The issue is The candle looks like a light bulb... when I tried to make it more yellow via RGB Curves the whole thing got more yellow:
Can anyone help me out? Thanks!
A few options:
Using the compositor, changing the materials for the emissions shader, or harnessing the power of color magangement.
Each one will have a different effect, and can also be combined according to your artistic intentions.
Option 1: Using the compositor you want change the color for the flame so it doesn't look white.
(click on any of the images to enlarge)
To isolate the flame from the rest of the image you can enable the emissions pass on the render layers.
On the compositor you can see that you have a new image that contains only the emissions of the image.
You can then use this information to tint the image, so that only the flame is affected.
Plug the Emit information to a vector normalize node (to bring the values to a scale form 0 to 1), and plug the result to a color mix node's factor. That will allow you set the color you want the flame to be. Ony the flame will be affected by the color selected on the Mix node.
Note that the edges are a bit rough since the emissions pass is not antialiased, so you can add a Dilate/Erode node in Feather node to make the edges smoother:
Adding a blur filter to the emissions pass will allow you to create some glow...
Here's the blend file if you want to download it:
Now in my opinion that still looks like a colored light bulb instead of a flame, so we can try now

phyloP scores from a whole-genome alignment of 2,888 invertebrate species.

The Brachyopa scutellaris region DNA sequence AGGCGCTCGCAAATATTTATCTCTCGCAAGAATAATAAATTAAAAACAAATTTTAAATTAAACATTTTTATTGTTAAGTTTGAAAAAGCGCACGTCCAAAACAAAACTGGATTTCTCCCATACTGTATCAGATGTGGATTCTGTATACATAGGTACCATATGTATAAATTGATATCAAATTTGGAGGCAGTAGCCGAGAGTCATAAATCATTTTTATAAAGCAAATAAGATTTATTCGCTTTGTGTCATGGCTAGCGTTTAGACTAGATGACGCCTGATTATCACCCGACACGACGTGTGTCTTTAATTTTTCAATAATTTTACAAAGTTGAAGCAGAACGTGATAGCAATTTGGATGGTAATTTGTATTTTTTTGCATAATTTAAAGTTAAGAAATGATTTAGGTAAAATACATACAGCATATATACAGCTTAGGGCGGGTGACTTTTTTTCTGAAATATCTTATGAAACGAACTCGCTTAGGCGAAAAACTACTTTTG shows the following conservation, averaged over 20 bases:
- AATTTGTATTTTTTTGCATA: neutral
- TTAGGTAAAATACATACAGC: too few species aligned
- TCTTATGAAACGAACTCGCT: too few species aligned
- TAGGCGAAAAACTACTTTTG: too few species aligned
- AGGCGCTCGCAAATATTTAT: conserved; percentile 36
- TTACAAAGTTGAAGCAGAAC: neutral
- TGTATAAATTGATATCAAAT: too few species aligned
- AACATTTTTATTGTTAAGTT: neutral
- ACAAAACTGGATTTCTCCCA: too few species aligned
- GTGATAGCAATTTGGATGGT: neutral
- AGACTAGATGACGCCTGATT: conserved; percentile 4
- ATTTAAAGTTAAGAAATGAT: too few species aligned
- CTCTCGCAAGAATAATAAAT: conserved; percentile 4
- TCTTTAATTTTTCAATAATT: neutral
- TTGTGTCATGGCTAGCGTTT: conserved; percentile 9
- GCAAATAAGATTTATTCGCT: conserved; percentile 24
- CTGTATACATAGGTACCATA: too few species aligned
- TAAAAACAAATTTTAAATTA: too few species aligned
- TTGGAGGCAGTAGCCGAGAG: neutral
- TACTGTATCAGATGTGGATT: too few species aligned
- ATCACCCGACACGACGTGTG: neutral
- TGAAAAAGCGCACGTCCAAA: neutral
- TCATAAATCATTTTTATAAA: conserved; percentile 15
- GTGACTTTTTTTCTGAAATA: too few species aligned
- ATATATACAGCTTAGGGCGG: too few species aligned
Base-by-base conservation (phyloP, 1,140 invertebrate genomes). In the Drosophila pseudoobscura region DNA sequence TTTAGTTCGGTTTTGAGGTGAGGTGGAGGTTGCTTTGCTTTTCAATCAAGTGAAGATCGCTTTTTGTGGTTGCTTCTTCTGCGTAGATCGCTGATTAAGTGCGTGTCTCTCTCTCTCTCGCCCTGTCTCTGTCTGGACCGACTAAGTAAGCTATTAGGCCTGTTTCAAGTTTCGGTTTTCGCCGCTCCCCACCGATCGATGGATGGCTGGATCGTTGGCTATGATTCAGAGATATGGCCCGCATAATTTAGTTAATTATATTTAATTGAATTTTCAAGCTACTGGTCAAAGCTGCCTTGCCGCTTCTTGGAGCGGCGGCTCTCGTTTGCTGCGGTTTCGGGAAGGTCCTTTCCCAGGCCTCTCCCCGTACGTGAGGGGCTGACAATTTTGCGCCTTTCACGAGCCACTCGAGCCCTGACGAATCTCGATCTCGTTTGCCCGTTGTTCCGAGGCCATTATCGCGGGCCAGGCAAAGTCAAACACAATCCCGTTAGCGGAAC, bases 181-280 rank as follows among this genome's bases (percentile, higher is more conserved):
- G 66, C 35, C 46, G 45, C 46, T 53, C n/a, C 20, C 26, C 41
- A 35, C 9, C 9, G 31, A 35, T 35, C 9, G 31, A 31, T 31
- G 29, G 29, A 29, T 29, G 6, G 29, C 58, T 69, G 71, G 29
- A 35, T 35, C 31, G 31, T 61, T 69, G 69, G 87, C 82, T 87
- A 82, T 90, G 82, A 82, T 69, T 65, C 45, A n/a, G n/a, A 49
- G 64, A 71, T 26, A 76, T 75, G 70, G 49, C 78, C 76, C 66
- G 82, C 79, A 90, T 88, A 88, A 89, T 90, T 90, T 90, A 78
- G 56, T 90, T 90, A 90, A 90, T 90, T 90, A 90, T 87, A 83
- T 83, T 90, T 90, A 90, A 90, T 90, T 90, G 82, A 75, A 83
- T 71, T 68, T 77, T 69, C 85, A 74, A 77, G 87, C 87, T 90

Option 2. Using more than one emitter shader for the flame.
The flame material for a candle is hardly ever just a single color emitter.
Here is a different example file to play with:
You can start with a node setup like this for the material of the flame:
It can be broken in 3 main components:
First, a gradient for the different temperatures of the flame.
A first emitter that is mixed with some transparency. This is the one that will determine how the flame will look in terms of color, brightness and transparency.
The biggest issue is that with just one emitter is that if you make the flame brighter to illuminate surrounding objects it just becomes white, so you need to add
If you look at this example, this second emitter is 100 times brighter than the flame.
Then you can add more effects on the compositor:
Option 3: Using Tone Mapping in the compositor
With a single emission shader, using a gradient to create a more realistic flame.
Again, in order to see the color on the flame, the emission strength would need to be low, but that makes the surroundings very dark.
Bringing up the emission's strength will make the scene look brighter but the flame's gradient is way to bright now, past the 100% clipping point
Looking at the waveform monitor we can see that the flame is way over the 100% mark, so all detail and color is gone, no more information can be displayed on white.
Using a Tonemap node we can try to modify the dynamic range of the scene by remapping of the values to fit on a scale of 0(black) to 1(white):
The colors for the flame are back, but the image looks very washed out and boring because it has a much lower contrast and less color saturation. To fix that we can alter the image values with a color curve.
Lastly just add a glare node:
Option 4 Using color management (as suggested by this answer)
Using a custom 3dLUT (Look Up Table) for the device transform you can use a much wider dynamic range on the scene.
Again, with a single emitter shader on the flame, a LUT used on the color management will allow us to use luminance values much brighter than 1 and re-map them to fit a range between 0 and 1.
For more information read this post.
User @troy_s has created a set of LUTs and OCIO config that greatly enhances blender's cycles rendering and its ability to deal with a wider dynamic range, thus creating more photorealistic results. They can be downloaded here, along with the instructions on how to install and use.